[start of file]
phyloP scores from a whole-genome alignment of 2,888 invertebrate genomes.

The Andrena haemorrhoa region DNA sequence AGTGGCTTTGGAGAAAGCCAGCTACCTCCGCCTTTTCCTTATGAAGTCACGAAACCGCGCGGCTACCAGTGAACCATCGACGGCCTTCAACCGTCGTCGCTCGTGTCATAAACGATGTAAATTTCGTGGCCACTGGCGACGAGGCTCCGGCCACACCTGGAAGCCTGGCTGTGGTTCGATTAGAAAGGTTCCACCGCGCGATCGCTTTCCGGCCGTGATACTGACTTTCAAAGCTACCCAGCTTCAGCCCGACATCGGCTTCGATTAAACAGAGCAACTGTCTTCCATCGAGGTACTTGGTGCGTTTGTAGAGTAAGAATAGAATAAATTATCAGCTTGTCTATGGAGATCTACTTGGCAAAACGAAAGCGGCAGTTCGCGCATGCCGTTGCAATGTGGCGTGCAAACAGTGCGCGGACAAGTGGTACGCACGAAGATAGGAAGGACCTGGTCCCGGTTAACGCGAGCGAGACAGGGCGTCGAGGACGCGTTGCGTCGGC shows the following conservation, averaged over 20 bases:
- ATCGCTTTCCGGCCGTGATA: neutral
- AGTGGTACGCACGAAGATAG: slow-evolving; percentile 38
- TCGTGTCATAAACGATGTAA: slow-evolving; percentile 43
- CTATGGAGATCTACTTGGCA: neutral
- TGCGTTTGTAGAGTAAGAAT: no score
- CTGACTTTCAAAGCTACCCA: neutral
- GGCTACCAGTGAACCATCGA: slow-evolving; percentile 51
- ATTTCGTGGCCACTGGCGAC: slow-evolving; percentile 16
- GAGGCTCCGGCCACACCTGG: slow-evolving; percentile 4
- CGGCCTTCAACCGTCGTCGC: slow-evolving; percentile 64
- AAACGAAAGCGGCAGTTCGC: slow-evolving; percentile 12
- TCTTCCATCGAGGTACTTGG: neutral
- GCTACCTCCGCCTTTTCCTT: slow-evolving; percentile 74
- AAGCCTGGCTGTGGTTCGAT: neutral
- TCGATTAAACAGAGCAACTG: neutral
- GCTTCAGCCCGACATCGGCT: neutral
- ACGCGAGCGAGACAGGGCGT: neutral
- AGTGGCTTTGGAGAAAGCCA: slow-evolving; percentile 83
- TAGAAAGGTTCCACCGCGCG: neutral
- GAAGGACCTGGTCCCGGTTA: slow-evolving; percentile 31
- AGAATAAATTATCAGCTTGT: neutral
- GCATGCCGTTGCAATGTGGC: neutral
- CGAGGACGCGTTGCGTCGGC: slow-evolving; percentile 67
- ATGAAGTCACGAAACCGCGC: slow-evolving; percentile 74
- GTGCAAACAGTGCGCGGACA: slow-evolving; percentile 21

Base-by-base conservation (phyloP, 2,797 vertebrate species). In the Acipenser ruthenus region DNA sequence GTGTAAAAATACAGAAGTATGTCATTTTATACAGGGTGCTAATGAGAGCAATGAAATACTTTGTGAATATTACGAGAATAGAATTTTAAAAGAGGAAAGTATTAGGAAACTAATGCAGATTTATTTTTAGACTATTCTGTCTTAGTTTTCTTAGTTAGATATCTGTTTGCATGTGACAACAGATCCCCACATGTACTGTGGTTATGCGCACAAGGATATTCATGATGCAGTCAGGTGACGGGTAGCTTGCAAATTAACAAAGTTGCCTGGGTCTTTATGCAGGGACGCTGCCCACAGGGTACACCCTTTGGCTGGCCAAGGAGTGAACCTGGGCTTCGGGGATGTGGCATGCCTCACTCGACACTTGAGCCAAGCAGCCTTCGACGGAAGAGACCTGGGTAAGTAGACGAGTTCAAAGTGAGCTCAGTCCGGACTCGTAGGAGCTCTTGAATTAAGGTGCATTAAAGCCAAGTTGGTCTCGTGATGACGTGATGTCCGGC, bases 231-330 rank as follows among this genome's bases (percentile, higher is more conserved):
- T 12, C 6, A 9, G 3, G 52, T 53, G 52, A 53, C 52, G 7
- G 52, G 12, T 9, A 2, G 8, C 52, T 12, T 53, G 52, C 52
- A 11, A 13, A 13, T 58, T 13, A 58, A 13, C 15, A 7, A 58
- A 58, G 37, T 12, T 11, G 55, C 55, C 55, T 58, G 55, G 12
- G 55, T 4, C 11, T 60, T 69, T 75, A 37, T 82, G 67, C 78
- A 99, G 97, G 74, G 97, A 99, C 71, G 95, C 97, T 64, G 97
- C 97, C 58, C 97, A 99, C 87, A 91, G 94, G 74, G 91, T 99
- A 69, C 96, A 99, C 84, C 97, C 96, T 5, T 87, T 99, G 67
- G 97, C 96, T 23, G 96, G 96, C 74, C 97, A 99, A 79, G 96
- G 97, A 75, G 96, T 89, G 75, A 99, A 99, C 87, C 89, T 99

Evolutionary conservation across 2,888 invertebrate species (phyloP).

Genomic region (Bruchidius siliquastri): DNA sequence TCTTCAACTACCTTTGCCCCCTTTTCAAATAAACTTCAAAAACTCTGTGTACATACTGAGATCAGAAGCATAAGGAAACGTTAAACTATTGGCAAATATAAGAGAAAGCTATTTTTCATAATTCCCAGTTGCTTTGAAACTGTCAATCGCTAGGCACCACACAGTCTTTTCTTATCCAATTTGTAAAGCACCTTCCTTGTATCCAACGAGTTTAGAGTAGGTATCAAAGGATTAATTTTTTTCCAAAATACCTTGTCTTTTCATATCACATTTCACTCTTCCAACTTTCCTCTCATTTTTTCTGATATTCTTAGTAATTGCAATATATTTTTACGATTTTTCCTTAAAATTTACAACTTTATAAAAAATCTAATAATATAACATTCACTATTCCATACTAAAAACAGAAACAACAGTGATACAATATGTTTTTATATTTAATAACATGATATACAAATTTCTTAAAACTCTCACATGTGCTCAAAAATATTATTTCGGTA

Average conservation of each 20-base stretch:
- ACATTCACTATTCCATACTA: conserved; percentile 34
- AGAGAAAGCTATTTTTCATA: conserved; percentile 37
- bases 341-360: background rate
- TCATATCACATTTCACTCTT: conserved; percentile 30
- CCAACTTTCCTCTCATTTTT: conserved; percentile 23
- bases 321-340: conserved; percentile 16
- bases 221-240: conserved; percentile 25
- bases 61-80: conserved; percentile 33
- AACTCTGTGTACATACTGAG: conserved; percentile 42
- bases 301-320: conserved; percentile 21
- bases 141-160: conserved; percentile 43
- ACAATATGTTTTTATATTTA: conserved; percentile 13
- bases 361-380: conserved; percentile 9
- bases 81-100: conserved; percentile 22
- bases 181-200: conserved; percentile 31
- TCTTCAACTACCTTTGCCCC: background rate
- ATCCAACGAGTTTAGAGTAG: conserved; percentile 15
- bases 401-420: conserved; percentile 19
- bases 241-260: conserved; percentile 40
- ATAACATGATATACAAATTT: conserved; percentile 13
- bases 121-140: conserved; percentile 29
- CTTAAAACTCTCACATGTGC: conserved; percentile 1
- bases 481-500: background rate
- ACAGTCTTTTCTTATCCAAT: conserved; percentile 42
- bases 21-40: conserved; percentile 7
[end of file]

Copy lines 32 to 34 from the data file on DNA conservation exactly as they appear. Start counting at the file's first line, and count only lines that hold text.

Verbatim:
- A 58, G 37, T 12, T 11, G 55, C 55, C 55, T 58, G 55, G 12
- G 55, T 4, C 11, T 60, T 69, T 75, A 37, T 82, G 67, C 78
- A 99, G 97, G 74, G 97, A 99, C 71, G 95, C 97, T 64, G 97